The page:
Kaj Beckman was an artist, illustrator and author. She wrote and illustrated children’s books as well as illustrating other author’s texts for both children and adults.
Kaj Beckman was born in 1913. She grew up in Enköping. Her father was a bank director and her mother was an artist. Having completed her schooling at the advanced school for girls in Gävle she continued her education at Högre konstindustriella skolan (today Konstfack) in Stockholm and subsequently at Konstakademien in the same city. She met Per Beckman there and they married in 1939. They both converted to the Catholic faith later on.
In an article in Signum in 2000, about imagery and the gaze within the Catholic tradition, Astrid Söderbergh Widding mentions the book Mikrovärld, 1998, a selection of poems by Swedish authors and illustrations by Kaj Beckman. Widding characterises Kaj Beckman’s art using examples from the children’s book Måns och Mari om våren, one of the books which Kaj Beckman became most known for. Like the other three books about the siblings Måns and Mari, it is about the seasons of the year. Widding writes that Kaj Beckman “reveals and allows the viewer to discover the hidden life, the secrets which lie within that which is seen. Her entire worldview as an artist invites a sense of awe”.
Kaj Beckman’s art was inspired by nature, by travels to locations such as Greece, France, and Italy, and by artists such as Fra Angelico and Giotto di Bondone. Her interest in nature was very important to her work as an illustrator and artist. One of her joint creations with her husband was a box with puppets and face masks called “Det handlar om djur” for Riksutställningar in 1978. The accompanying information sheet described the animals, made from socks and wool, contained in the box, and included ideas for games and rhymes. Three years later the couple created Årstidsträdet for Riksutställningar, a foldable four-sided tree with spaces for pillows, where children could sit and read or listen to pre-recorded birdsong. This tree toured around schools and libraries. Kaj Beckman also created textile appliqués and beadwork for churches and etchings with motifs including children, flowers and fairy-tale imagery. Examples of Kaj Beckman’s artwork can be found in the Nationalmuseum collections.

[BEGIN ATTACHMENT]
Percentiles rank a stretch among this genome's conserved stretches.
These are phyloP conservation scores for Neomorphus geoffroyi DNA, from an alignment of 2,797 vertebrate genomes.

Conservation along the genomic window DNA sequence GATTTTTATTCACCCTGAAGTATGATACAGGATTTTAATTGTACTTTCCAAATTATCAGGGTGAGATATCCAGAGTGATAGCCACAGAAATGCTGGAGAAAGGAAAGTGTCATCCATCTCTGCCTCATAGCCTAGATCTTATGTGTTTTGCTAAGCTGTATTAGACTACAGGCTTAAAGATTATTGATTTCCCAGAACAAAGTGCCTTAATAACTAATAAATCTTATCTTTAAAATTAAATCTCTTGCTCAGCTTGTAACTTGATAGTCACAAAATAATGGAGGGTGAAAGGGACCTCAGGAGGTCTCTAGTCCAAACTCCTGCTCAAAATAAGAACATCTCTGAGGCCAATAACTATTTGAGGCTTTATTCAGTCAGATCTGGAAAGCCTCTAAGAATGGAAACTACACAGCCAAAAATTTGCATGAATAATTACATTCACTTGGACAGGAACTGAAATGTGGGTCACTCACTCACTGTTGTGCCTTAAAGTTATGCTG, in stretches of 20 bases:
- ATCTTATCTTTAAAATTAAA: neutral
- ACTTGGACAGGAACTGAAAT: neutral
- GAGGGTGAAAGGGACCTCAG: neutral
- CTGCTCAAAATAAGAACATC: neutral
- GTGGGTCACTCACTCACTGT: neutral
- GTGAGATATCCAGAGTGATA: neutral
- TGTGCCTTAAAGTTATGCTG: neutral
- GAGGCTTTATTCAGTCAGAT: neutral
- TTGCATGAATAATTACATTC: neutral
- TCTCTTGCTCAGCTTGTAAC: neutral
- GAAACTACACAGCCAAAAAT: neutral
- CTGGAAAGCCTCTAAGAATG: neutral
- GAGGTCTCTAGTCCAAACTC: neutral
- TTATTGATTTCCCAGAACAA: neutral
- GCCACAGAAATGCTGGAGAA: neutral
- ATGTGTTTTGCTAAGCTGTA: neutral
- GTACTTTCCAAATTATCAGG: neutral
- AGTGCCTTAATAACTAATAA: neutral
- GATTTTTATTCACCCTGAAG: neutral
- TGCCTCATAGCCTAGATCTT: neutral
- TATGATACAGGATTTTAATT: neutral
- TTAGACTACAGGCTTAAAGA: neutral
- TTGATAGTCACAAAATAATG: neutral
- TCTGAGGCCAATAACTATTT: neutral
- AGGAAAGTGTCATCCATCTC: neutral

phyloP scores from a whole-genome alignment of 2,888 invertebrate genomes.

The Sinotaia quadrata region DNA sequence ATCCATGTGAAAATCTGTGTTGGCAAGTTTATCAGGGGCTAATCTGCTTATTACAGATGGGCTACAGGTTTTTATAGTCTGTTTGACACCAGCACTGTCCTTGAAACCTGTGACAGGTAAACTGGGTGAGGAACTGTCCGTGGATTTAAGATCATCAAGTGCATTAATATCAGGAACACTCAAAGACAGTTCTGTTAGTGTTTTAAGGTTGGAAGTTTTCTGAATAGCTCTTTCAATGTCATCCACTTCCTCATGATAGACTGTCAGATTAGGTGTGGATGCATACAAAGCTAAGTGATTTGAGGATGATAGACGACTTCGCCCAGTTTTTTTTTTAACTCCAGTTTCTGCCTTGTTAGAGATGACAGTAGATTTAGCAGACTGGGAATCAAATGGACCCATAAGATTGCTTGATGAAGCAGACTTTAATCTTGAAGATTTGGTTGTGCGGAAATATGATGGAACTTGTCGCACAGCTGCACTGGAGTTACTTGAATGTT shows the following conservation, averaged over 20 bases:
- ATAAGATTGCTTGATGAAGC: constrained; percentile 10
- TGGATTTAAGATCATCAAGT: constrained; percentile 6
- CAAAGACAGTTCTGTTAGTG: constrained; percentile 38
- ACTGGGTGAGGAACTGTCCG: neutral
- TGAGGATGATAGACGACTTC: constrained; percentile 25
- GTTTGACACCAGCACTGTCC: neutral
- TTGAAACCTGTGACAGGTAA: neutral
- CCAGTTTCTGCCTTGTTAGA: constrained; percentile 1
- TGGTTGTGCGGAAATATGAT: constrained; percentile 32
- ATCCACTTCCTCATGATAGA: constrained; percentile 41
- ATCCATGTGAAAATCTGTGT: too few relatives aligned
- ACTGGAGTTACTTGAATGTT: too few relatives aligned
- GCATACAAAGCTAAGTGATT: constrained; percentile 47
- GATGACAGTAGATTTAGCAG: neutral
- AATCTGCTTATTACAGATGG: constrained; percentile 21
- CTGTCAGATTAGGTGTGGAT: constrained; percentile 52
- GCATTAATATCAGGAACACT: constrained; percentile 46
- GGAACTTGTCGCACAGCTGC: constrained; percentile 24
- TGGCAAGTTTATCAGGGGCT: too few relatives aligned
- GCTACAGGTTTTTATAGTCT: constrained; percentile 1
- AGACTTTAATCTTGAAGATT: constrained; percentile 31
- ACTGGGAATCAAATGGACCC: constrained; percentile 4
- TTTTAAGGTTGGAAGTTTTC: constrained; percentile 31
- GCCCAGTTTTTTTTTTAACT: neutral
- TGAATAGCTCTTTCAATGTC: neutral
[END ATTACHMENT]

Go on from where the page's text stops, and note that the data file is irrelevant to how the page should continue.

Kaj Beckman also created collage illustrations and watercolour drawings for an edition of H. C. Andersen’s fairy tales. She was one of the illustrators of the first five sections of the anthology Min skattkammare, which was released in ten volumes between 1947 and 1949. Kaj Beckman and her husband Per spent 50 years together, and much of their art was created in their individual studios connected by an open door. They also produced a lot of collaborative work. As early as 1942 they worked on drawings for Lasse i Rosengård, a book of fairy tales by Hjalmar Bergman.
Apart from the books about Måns and Mari it is perhaps the children’s book Lisen kan inte sova, 1969, which is most strongly associated with Kaj Beckman. The story is a so-called repetition story where Lisen keeps saying that she needs yet another cuddly toy in bed with her in order to fall asleep. Kaj Beckman also supplied the illustrations for a book from 1964 believed to be the first Swedish children’s book about a day nursery, namely Gertrud på daghem, writteb by Siv Widerberg. Kaj Beckman produced three books with her son, the producer Mikael Beckman, to which she contributed poems and he supplied accompanying photographs. They also made several TV programmes together.
Kaj Beckman is described in her obituary as “gentle and flower-loving” whilst her images and texts are said to testify to “great swings between the dramatic, the elusive, and an almost tremulous sensitivity and perceptivity”.
Kay Beckman died on Ekerö in 2002.